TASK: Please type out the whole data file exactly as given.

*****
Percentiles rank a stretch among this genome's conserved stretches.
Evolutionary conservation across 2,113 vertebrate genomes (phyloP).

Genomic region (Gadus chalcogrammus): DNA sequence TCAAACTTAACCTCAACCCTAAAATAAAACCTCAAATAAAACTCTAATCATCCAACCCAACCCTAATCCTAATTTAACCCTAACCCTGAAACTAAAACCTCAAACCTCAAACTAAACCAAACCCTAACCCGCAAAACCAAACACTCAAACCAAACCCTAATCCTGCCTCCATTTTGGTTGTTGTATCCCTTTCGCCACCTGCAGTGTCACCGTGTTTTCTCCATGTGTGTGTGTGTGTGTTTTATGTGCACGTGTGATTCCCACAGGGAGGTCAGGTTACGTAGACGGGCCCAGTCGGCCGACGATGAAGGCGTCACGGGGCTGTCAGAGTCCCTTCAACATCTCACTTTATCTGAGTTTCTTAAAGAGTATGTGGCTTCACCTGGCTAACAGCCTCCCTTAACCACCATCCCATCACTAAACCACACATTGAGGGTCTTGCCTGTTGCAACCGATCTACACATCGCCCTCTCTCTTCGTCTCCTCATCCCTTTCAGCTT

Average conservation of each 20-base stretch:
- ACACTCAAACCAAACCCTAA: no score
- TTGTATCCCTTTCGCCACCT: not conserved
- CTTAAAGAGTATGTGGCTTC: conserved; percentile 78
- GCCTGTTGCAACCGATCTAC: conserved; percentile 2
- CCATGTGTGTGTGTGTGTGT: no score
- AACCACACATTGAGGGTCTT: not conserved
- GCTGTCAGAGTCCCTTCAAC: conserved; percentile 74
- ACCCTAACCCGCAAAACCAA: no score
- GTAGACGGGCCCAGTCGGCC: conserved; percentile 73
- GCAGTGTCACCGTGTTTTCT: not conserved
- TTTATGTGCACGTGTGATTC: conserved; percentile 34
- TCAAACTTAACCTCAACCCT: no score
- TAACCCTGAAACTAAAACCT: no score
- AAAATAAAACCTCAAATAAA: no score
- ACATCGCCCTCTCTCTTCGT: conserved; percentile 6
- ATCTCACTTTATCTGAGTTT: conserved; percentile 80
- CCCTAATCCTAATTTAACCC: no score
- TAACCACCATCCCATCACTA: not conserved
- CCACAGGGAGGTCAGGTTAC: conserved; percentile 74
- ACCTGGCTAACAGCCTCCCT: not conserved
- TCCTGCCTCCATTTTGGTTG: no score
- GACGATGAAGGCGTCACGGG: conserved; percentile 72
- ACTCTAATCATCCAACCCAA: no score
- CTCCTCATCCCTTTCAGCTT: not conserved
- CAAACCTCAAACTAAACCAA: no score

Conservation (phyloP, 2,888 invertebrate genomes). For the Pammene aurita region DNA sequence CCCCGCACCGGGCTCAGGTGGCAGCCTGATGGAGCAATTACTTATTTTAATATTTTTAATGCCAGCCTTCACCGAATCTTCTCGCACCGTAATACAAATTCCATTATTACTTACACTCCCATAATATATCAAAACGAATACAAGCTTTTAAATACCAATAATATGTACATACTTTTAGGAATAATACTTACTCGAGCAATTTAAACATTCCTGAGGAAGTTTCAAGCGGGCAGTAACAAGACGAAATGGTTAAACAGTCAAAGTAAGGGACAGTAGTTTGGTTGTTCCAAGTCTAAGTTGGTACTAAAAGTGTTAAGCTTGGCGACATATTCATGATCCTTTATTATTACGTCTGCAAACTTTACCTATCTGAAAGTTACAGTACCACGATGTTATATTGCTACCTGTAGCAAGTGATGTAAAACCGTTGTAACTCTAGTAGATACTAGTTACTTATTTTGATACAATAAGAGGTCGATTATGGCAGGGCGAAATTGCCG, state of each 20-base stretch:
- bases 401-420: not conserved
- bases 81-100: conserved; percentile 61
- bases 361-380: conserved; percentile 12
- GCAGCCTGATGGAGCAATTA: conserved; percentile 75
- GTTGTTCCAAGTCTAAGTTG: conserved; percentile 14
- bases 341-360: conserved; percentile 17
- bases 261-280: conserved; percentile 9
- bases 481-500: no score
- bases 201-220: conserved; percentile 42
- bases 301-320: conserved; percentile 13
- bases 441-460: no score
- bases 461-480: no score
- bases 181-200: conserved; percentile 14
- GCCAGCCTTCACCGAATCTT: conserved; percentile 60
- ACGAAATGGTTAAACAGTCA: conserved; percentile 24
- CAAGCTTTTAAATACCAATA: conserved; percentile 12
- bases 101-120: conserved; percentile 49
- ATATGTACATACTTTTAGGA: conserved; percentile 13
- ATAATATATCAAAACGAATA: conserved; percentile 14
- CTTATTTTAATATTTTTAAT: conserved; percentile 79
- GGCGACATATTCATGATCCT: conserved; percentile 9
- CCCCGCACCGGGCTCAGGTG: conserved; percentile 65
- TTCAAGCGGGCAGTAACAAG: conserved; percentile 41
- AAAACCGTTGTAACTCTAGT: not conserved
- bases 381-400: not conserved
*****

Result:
Percentiles rank a stretch among this genome's conserved stretches.
Evolutionary conservation across 2,113 vertebrate genomes (phyloP).

Genomic region (Gadus chalcogrammus): DNA sequence TCAAACTTAACCTCAACCCTAAAATAAAACCTCAAATAAAACTCTAATCATCCAACCCAACCCTAATCCTAATTTAACCCTAACCCTGAAACTAAAACCTCAAACCTCAAACTAAACCAAACCCTAACCCGCAAAACCAAACACTCAAACCAAACCCTAATCCTGCCTCCATTTTGGTTGTTGTATCCCTTTCGCCACCTGCAGTGTCACCGTGTTTTCTCCATGTGTGTGTGTGTGTGTTTTATGTGCACGTGTGATTCCCACAGGGAGGTCAGGTTACGTAGACGGGCCCAGTCGGCCGACGATGAAGGCGTCACGGGGCTGTCAGAGTCCCTTCAACATCTCACTTTATCTGAGTTTCTTAAAGAGTATGTGGCTTCACCTGGCTAACAGCCTCCCTTAACCACCATCCCATCACTAAACCACACATTGAGGGTCTTGCCTGTTGCAACCGATCTACACATCGCCCTCTCTCTTCGTCTCCTCATCCCTTTCAGCTT

Average conservation of each 20-base stretch:
- ACACTCAAACCAAACCCTAA: no score
- TTGTATCCCTTTCGCCACCT: not conserved
- CTTAAAGAGTATGTGGCTTC: conserved; percentile 78
- GCCTGTTGCAACCGATCTAC: conserved; percentile 2
- CCATGTGTGTGTGTGTGTGT: no score
- AACCACACATTGAGGGTCTT: not conserved
- GCTGTCAGAGTCCCTTCAAC: conserved; percentile 74
- ACCCTAACCCGCAAAACCAA: no score
- GTAGACGGGCCCAGTCGGCC: conserved; percentile 73
- GCAGTGTCACCGTGTTTTCT: not conserved
- TTTATGTGCACGTGTGATTC: conserved; percentile 34
- TCAAACTTAACCTCAACCCT: no score
- TAACCCTGAAACTAAAACCT: no score
- AAAATAAAACCTCAAATAAA: no score
- ACATCGCCCTCTCTCTTCGT: conserved; percentile 6
- ATCTCACTTTATCTGAGTTT: conserved; percentile 80
- CCCTAATCCTAATTTAACCC: no score
- TAACCACCATCCCATCACTA: not conserved
- CCACAGGGAGGTCAGGTTAC: conserved; percentile 74
- ACCTGGCTAACAGCCTCCCT: not conserved
- TCCTGCCTCCATTTTGGTTG: no score
- GACGATGAAGGCGTCACGGG: conserved; percentile 72
- ACTCTAATCATCCAACCCAA: no score
- CTCCTCATCCCTTTCAGCTT: not conserved
- CAAACCTCAAACTAAACCAA: no score

Conservation (phyloP, 2,888 invertebrate genomes). For the Pammene aurita region DNA sequence CCCCGCACCGGGCTCAGGTGGCAGCCTGATGGAGCAATTACTTATTTTAATATTTTTAATGCCAGCCTTCACCGAATCTTCTCGCACCGTAATACAAATTCCATTATTACTTACACTCCCATAATATATCAAAACGAATACAAGCTTTTAAATACCAATAATATGTACATACTTTTAGGAATAATACTTACTCGAGCAATTTAAACATTCCTGAGGAAGTTTCAAGCGGGCAGTAACAAGACGAAATGGTTAAACAGTCAAAGTAAGGGACAGTAGTTTGGTTGTTCCAAGTCTAAGTTGGTACTAAAAGTGTTAAGCTTGGCGACATATTCATGATCCTTTATTATTACGTCTGCAAACTTTACCTATCTGAAAGTTACAGTACCACGATGTTATATTGCTACCTGTAGCAAGTGATGTAAAACCGTTGTAACTCTAGTAGATACTAGTTACTTATTTTGATACAATAAGAGGTCGATTATGGCAGGGCGAAATTGCCG, state of each 20-base stretch:
- bases 401-420: not conserved
- bases 81-100: conserved; percentile 61
- bases 361-380: conserved; percentile 12
- GCAGCCTGATGGAGCAATTA: conserved; percentile 75
- GTTGTTCCAAGTCTAAGTTG: conserved; percentile 14
- bases 341-360: conserved; percentile 17
- bases 261-280: conserved; percentile 9
- bases 481-500: no score
- bases 201-220: conserved; percentile 42
- bases 301-320: conserved; percentile 13
- bases 441-460: no score
- bases 461-480: no score
- bases 181-200: conserved; percentile 14
- GCCAGCCTTCACCGAATCTT: conserved; percentile 60
- ACGAAATGGTTAAACAGTCA: conserved; percentile 24
- CAAGCTTTTAAATACCAATA: conserved; percentile 12
- bases 101-120: conserved; percentile 49
- ATATGTACATACTTTTAGGA: conserved; percentile 13
- ATAATATATCAAAACGAATA: conserved; percentile 14
- CTTATTTTAATATTTTTAAT: conserved; percentile 79
- GGCGACATATTCATGATCCT: conserved; percentile 9
- CCCCGCACCGGGCTCAGGTG: conserved; percentile 65
- TTCAAGCGGGCAGTAACAAG: conserved; percentile 41
- AAAACCGTTGTAACTCTAGT: not conserved
- bases 381-400: not conserved